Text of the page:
John 10:35 If he called them gods,

Greek : 

Literal Verse: 

Since it proclaimed these [people] gods, from these the word of God was brought into being and the doctrine doesn't have the power to be annulled. >

KJV : 

Jhn 10:35 If he called them gods, unto whom the word of God came, and the scripture cannot be broken;

Interesting and Hidden Aspects: 

The Greek of this verse says something more than the English translation. You may notice that the KJV translation doesn't make a complete sentence. This is because several aspects of the verse were overlooked or misrepresented.

First, the "he" in "he called" is just as easily translated as "it called." The verb is singular, but the subject of the sentence seems to be "the law" from Jhn 10:34. There is no "he" that could be the subject.

This is especially true because the word translated as "whom" in "unto whom" is not singular but plural. It appears to clearly refer to those who were called "god" not the author of the Psalm who did the calling.

The word translated as "came" is not the word usually translated as "came" in the Gospels. It is the word that means "to become" or "to come into being." It is somethings translated as "is". The form is singular mid-passive and the subject of the sentence is "the word." "The word of God came into being" is the core sentence here.

The last phrase is pretty accurate, but the word translated as "broken" is probably better translated as "annulled" in this context since it refers to a "law".

Related Verses: 

Greek Vocabulary: 

εἰ "If" is from ei, which is the particle used to express conditions "if" (implying nothing about its fulfillment) or indirect questions, "whether." It also means "if ever", "in case," and "whenever." It is combined with various conjunctions to create derivative conditions.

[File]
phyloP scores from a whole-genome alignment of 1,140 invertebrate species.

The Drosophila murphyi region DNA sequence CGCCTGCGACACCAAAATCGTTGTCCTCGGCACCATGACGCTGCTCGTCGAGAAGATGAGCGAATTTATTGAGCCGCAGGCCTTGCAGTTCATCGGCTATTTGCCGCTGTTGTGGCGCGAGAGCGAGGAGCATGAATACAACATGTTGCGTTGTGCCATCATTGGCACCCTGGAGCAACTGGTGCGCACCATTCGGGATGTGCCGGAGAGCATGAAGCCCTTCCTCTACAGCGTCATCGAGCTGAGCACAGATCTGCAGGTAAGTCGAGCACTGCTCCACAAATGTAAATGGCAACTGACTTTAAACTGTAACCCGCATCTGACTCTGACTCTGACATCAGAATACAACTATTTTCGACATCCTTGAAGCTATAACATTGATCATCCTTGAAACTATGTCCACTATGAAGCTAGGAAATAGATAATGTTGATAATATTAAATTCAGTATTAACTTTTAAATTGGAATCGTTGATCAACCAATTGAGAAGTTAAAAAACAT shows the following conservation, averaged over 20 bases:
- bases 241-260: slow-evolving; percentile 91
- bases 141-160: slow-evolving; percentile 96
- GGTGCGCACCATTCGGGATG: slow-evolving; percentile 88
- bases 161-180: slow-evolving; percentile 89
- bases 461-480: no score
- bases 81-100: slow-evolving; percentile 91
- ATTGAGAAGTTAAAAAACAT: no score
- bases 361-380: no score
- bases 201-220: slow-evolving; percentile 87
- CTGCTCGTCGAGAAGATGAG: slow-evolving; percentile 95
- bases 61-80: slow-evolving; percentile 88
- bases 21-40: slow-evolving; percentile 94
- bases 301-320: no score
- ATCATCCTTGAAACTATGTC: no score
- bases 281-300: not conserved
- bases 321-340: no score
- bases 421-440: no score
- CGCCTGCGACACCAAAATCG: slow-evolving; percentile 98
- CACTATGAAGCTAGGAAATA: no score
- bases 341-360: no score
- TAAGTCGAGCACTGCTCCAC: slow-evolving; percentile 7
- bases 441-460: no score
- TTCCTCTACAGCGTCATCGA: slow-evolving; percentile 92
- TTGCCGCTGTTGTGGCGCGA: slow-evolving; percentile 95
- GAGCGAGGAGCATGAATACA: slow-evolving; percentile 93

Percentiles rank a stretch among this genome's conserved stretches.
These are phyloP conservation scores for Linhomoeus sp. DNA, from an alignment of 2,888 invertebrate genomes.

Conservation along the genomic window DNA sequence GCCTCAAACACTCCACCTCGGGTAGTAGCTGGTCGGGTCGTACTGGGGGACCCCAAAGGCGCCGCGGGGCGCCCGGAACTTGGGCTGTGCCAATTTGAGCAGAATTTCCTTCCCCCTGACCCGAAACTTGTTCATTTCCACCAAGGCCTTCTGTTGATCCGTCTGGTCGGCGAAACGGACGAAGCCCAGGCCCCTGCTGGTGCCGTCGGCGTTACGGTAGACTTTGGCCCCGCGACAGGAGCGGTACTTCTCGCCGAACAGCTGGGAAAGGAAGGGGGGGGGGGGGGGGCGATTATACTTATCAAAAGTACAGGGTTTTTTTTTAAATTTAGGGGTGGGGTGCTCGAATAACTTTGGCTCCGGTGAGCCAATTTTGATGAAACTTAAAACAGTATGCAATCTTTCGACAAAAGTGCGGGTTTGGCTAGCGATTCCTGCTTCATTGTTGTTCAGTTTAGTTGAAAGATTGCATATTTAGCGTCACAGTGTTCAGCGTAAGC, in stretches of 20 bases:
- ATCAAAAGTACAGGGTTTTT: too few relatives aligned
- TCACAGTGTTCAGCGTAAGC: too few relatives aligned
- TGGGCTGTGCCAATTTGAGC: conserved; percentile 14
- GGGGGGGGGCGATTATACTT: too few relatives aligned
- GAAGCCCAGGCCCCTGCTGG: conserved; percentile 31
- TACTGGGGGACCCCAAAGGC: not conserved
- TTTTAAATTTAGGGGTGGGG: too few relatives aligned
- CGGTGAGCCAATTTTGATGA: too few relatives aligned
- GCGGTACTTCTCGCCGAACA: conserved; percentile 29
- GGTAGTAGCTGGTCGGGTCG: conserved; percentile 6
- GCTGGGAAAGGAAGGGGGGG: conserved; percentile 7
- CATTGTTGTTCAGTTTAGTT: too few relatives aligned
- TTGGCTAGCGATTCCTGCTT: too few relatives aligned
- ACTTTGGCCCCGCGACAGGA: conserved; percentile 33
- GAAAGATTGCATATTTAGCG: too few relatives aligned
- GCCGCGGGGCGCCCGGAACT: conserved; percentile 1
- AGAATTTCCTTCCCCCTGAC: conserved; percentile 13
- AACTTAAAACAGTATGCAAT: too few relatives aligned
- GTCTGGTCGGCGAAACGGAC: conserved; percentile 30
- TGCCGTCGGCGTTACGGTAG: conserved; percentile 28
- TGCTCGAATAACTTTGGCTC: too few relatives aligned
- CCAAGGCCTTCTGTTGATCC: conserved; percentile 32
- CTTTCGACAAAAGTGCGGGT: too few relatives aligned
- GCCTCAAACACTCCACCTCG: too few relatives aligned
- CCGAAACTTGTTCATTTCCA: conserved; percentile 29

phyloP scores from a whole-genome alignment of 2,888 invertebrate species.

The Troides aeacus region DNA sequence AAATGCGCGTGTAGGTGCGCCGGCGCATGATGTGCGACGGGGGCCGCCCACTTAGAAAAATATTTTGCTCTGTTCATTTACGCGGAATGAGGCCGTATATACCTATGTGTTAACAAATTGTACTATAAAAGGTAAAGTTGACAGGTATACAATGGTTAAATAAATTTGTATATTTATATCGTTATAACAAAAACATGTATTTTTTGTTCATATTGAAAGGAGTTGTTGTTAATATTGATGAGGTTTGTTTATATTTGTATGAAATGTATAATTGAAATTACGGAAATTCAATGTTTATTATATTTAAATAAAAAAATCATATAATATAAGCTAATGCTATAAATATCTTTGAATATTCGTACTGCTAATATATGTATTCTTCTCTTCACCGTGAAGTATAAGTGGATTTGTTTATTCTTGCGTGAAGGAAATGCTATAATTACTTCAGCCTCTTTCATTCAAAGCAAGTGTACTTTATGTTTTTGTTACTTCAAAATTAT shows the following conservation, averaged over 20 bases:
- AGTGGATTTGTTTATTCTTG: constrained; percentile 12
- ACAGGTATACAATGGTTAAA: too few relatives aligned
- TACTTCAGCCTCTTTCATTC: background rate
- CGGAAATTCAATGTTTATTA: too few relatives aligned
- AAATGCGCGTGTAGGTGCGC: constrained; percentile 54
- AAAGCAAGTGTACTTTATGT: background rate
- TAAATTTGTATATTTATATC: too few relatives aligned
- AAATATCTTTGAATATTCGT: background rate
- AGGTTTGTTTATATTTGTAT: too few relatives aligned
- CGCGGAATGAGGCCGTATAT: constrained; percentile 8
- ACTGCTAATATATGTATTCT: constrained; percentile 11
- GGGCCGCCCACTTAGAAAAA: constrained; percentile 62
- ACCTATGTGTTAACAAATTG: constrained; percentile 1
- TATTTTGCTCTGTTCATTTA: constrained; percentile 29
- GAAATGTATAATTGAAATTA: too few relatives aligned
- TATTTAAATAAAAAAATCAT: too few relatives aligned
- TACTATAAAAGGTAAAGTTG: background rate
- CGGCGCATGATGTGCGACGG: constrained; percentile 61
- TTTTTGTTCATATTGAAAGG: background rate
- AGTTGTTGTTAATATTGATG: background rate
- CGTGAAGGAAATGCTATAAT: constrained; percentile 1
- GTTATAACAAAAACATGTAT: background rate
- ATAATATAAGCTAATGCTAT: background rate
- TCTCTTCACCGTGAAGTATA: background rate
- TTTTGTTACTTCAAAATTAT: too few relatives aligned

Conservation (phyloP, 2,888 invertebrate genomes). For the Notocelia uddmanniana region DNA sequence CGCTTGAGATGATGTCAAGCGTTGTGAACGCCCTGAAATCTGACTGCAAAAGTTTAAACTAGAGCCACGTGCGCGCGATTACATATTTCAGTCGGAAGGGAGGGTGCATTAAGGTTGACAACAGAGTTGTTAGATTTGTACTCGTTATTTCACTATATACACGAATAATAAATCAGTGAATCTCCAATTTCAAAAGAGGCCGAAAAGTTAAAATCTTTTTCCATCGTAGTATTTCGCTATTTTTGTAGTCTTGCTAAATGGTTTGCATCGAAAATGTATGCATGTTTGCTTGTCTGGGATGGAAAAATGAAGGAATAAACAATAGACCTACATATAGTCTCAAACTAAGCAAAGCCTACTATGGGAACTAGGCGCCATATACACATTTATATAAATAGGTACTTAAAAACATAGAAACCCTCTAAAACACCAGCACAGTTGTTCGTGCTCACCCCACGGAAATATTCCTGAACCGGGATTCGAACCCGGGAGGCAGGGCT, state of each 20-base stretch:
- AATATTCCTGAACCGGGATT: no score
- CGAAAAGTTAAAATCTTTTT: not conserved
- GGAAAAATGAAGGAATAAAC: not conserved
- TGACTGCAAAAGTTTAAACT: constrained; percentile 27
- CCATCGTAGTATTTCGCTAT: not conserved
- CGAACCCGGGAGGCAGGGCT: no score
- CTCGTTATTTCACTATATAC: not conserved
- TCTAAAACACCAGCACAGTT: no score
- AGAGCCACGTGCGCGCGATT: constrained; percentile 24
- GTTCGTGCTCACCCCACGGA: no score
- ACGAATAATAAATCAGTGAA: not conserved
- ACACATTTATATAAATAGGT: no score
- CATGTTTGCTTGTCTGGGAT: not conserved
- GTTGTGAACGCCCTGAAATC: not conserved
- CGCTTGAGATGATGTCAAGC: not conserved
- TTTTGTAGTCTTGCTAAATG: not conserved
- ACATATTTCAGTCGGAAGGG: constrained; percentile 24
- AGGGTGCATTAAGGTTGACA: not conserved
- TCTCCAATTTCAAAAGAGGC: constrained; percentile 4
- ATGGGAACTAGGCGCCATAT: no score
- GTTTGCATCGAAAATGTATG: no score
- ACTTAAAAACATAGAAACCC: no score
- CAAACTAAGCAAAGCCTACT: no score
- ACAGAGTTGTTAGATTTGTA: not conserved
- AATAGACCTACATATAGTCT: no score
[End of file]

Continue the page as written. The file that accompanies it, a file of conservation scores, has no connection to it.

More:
ἐκείνους "Them" is ekeinos, which means "the person there", "that person", "that thing", "in that case", "in that way", "at that place," and "in that manner."

εἶπεν (3rd sg aor ind act) "He called" is from eipon (eipon), which means "to speak", "to say", "to recite", "to address", "to mention", "to name", "to proclaim", "to plead", "to promise," and "to offer."

θεοὺς "God" is from theos (theos), which means "God," "divine," and "Deity."

πρὸς "Unto" is from pros (pros), which means "from (place)", "on the side of", "toward", "before", "in the presence of", "in the eyes of", "before (supplication)", "proceeding from (for effects)", "dependent on", "derivable from", "agreeable,""becoming", "like", "at the point of", "in addition to", "against," and "before."

οὓς "Whom" is from hos (hos), which is the demonstrative pronoun in its various forms (hê, ho, gen. hou, hês, hou, etc. ; dat. pl. hois, hais, hois, etc. gen. hoou). It means "this", "that", "he", "she", "which", "what", "who", "whosoever", "where", "for which reason," and many similar meanings.

λόγος "The words" is from logos (logos), which means "word", "computation", "relation", "explanation", "law", "rule of conduct", "continuous statement", "tradition", "discussion," "reckoning," and "value."

θεοῦ "Of God" is from theos (theos), which means "God," "divine," and "Deity."

ἐγένετο, (3rd sg aor ind mid) "Came" is from gignomai (ginomai), which means "to become", "to come into being", "to happen", "to be produced," and "to be."

καὶ "And" is from kai, which is the conjunction joining phrases and clauses, "and," or "but." After words implying sameness, "as" (the same opinion as you). Used in series, joins positive with negative "Not only...but also." Also used to give emphasis, "even", "also," and "just."

οὐ "Not" is from οὐ ou which is the negative adverb for facts and statements, negating both single words and sentences. The other negative adverb, μή applies to will and thought; οὐ denies, μή rejects; οὐ is absolute, μή relative; οὐ objective, μή subjective.

δύναται (3rd sg pres ind mp) "Can" is from the verb, dunamai (dynamai), which means "to have power by virtue of your own capabilities", "to be able," and "to be strong enough."

λυθῆναι (aor inf pass) "Be broken" is from lyo, which means [of things] "unbind", "unfasten", "undid," [of the mouth] "open," [of horses] "unyoke", "loosen," [of men] "release", "deliver [from danger]", "set free", "[of prisoners] "release for ransom", "to resolve a whole into its parts", "break up," [an assembly] dissolve," [of physical strength] "loosen", "weaken", "relax," [generally] "undo", "bring to naught", "destroy," [of laws] "repeal", "annul," [of a problem or difficulty] "solve," [generally] "fulfil", "accomplish," [of wages] "pay in full," [of obligations] "quit oneself"," and "to profit."

γραφή, "The scripture" is from graphê (graphe), which means "representing by means of lines", "a drawing", "writing", "the art of writing," and "that which is written." It came to mean "scripture" from its use in the Gospels.